The Evolution of Audio with Julian Wallinger
Words by Julian Wallinger
Looking back, the audio technology we used all those years ago, was just what worked for us at the time. Then, it was cutting edge and definitely nothing to moan about; It’s only now, having been asked to think about it for PhotoBite, that it seems so restrictive and so different from how we work now.
Anybody working in TV knows that the ‘soundie’ loves a good moan [and a biscuit], and it seems I’m all out of biscuits, so shall we?
When I joined Hammerhead TV Facilities, I was camera assisting. Coming from a skateboard and BMX filming background, the emphasis then was on making sure the action was captured, rather than the finesse of the shot. It took me a while to understand that, that transferred to being in the sound department rather than with the camera. Sound needs to be captured at a certain quality and the hook is in the difficult situations. Pictures are mostly a choice of moods or styles and take a lot of tinkering and need patience.
I was kicked out to freelance at the beginning of summer in 2002. 3 years is the norm when working in facilities houses, usually made up from a year running for them, a year learning how to use and maintain the gear, and a year on location earning them money.
I was eager to leave as soon as I could. I knew I was ready.
Being a sound recordist back then was a lot more standardised than it is now. The beautiful, hardy, analogue 4 channel SQN mixer, Sennheiser MKH416 and Audio LTD 2020 radio mics were what most productions took for granted and would turn up to a job with. Documentaries were made within these parameters mostly.
The only real addition would be a DAT recorder to double the weight of kit you had to carry if you were shooting on film. Oh, and a clapperboard of course.
It felt unusual to record independently for these occasions, because most jobs [being video], are only mixing and with the sound guy being tethered to the camera [and with picture and sound being recorded together]. The sound equipment was just an extension of the camera.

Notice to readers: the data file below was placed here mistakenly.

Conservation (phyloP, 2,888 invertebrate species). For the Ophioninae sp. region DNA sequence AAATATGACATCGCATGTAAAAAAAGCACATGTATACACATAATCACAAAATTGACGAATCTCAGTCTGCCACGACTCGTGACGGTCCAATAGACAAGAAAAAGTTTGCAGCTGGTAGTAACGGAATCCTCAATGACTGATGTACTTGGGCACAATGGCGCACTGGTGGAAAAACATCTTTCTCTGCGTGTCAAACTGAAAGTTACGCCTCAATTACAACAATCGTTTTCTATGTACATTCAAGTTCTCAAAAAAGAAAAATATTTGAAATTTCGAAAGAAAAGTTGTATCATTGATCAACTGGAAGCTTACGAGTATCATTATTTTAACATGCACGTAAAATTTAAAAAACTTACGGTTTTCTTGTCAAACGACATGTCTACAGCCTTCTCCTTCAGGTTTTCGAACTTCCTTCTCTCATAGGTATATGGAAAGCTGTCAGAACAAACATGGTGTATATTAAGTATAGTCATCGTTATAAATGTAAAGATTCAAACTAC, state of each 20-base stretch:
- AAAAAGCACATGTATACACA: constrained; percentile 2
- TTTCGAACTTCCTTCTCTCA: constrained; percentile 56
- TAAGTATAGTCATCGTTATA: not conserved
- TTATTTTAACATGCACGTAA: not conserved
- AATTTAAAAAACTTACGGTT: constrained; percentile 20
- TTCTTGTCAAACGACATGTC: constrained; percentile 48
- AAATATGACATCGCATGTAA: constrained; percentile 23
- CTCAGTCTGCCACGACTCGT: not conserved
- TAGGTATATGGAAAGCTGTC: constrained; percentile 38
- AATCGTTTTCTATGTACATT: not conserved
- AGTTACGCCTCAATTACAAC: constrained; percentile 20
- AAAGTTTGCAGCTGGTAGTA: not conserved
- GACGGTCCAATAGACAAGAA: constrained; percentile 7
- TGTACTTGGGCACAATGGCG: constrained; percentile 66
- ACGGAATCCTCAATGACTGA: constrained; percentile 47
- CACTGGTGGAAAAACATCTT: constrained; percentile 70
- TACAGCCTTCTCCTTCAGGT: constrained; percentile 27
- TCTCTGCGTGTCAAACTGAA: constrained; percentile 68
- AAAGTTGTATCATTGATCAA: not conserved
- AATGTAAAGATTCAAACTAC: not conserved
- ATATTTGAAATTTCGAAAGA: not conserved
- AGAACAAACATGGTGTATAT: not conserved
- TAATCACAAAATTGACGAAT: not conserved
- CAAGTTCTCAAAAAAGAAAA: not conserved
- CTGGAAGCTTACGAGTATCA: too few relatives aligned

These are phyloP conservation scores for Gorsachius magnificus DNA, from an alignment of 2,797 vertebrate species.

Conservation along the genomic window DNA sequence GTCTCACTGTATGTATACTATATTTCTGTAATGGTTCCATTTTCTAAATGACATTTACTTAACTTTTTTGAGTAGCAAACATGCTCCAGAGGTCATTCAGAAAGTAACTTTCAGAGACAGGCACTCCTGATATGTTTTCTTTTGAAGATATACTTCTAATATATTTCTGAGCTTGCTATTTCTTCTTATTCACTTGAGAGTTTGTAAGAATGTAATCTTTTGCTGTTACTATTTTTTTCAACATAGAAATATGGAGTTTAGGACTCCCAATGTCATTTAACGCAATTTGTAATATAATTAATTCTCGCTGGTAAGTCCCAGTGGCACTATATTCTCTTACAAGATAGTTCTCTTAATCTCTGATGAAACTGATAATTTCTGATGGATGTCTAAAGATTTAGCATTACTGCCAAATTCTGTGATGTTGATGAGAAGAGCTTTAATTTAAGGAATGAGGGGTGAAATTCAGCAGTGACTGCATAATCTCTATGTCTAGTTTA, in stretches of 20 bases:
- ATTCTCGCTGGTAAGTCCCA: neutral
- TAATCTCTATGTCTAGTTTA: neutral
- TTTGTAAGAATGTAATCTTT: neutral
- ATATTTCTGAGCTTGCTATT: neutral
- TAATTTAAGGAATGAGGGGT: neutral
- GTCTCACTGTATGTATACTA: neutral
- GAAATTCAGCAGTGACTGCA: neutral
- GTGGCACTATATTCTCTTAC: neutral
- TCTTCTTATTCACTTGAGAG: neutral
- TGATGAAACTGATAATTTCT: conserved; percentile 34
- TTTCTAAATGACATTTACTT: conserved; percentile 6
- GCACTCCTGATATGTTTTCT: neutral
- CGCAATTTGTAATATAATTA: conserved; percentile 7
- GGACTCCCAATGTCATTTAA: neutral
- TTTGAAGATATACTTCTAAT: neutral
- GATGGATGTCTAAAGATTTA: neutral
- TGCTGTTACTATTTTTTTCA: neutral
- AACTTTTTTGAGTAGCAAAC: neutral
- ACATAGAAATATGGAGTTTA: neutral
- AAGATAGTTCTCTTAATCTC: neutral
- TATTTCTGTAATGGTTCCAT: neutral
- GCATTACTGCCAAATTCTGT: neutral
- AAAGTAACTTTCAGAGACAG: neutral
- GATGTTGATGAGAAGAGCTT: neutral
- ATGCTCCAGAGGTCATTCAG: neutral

This also meant that you were just ‘helping’ out the camera person, essentially. You’d spot for them if you were doing observational stuff, keeping an eye out for the next shot. This meant that some of them would just see you as a camera assistant and would give you instructions as to where they wanted lighting stands and things. I’ll help out on my own terms, cheers; I’m not gonna answer their call again [etc]. Needless to say, you had to be good mates with the camera operators, especially as it would ordinarily be them who would be getting you onto jobs in the first place. But that was part of it, productions would get in touch, firstly with cameras, and then they’d bring on the sound. That would usually mean calling up the soundie that they got on with or had used regularly. A brief phone call and meeting and you’d find yourself at an airport, whilst camera ops were called into production meetings and go on reccies. The amount of times I’ve got to a location and seen peoples faces when it dawns on them they didn’t give a second thought about sound when out on reconnaissance. No consideration given to noise pollution, coming from airplanes, roadworks, school yards, heavy traffic… just make it work, please!
A good example of this would be when I worked on the first series of ‘The Apprentice’. So the standard set up consisted of a boom and three radio mic receivers. At the beginning of the series, I think that there were fourteen contestants, Sir Alan, his two sidekicks and maybe the odd punter here and there. Absolute and complete absence of any plan as to where you might end up by the end of the day though?